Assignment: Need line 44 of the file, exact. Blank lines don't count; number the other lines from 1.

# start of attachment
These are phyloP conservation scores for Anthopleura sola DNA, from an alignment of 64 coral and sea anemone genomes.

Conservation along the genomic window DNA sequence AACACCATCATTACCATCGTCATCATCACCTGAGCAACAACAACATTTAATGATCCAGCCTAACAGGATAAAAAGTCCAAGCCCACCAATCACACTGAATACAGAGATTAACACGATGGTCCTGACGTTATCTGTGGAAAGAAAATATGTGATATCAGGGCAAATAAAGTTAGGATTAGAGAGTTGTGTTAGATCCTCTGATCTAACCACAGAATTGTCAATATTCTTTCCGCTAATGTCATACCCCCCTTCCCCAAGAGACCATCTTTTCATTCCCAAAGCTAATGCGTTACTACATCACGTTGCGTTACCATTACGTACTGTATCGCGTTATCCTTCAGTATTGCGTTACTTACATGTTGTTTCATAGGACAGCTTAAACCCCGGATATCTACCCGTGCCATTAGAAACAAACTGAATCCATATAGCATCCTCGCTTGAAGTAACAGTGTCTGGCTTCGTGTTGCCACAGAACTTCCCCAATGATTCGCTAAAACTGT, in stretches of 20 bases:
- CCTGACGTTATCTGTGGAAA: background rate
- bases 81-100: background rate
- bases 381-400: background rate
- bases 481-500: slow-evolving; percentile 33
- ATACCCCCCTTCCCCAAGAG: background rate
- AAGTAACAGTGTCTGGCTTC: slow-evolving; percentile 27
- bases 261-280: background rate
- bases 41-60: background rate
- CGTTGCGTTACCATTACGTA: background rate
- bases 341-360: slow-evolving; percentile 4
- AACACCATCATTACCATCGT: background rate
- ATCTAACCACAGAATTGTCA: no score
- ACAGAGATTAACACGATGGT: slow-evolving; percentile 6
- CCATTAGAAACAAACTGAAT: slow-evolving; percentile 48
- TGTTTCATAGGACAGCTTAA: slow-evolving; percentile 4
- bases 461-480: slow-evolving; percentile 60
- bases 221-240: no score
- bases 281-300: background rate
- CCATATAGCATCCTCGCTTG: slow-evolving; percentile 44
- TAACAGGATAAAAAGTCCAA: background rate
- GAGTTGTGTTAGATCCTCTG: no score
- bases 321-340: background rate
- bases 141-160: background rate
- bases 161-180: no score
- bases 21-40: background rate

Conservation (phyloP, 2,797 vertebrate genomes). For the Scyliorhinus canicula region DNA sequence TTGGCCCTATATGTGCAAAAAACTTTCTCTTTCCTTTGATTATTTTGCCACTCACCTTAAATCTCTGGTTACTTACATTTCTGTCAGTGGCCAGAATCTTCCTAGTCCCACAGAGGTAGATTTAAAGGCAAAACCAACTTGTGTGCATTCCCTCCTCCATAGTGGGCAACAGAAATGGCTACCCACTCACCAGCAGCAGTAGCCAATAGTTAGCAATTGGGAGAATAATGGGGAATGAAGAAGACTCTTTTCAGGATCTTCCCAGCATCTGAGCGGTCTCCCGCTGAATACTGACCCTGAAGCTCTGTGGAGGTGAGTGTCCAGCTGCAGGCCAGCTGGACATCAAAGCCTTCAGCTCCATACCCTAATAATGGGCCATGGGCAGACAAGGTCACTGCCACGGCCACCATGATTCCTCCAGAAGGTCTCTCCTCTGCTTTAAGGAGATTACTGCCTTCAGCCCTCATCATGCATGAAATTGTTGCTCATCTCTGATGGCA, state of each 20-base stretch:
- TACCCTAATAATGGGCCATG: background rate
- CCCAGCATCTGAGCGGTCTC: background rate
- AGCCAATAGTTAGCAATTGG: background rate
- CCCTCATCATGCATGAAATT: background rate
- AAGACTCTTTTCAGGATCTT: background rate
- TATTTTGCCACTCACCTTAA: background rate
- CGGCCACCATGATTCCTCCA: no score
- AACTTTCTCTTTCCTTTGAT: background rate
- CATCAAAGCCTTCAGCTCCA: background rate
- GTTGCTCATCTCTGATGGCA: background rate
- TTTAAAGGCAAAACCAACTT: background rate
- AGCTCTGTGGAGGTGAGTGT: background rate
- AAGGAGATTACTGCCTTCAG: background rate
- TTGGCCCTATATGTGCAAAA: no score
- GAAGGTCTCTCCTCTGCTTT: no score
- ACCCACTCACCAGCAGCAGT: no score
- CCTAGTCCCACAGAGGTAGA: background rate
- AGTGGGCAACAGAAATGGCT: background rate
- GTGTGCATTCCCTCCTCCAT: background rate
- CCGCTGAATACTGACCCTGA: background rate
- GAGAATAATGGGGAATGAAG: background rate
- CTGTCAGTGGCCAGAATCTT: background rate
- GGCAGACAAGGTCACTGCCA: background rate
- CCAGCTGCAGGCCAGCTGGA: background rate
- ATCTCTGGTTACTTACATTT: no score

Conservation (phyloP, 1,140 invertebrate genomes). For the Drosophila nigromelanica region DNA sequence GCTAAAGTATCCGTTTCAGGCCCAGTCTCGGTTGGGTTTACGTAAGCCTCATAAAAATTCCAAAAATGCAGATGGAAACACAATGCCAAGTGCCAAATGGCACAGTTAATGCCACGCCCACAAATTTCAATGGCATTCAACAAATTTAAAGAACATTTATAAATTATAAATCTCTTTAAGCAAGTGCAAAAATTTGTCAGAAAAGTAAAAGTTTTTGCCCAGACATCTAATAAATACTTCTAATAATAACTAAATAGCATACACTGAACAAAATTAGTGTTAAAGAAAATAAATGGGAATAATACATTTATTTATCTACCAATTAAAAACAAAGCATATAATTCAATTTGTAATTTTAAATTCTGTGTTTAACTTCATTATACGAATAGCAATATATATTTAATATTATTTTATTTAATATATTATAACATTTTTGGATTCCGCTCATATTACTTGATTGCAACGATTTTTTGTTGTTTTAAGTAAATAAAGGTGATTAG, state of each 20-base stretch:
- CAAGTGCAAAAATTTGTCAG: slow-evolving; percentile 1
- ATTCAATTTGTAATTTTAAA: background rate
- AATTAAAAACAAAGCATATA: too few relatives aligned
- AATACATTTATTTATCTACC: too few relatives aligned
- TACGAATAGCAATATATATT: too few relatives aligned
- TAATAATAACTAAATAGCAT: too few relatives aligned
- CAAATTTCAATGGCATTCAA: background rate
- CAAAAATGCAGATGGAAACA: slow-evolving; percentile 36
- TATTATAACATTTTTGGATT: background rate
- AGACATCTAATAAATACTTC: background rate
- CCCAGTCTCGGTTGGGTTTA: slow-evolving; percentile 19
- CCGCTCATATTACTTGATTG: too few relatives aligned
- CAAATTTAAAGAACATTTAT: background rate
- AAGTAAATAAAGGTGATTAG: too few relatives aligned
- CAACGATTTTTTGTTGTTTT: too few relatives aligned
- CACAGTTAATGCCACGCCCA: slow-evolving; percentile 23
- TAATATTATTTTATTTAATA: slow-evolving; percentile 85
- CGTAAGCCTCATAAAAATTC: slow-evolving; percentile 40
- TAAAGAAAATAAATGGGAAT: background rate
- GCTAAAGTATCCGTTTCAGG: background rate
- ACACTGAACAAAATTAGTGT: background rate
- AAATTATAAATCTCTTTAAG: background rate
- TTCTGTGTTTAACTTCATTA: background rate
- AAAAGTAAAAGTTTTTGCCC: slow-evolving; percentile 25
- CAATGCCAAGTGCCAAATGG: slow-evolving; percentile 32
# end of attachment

- ACCCACTCACCAGCAGCAGT: no score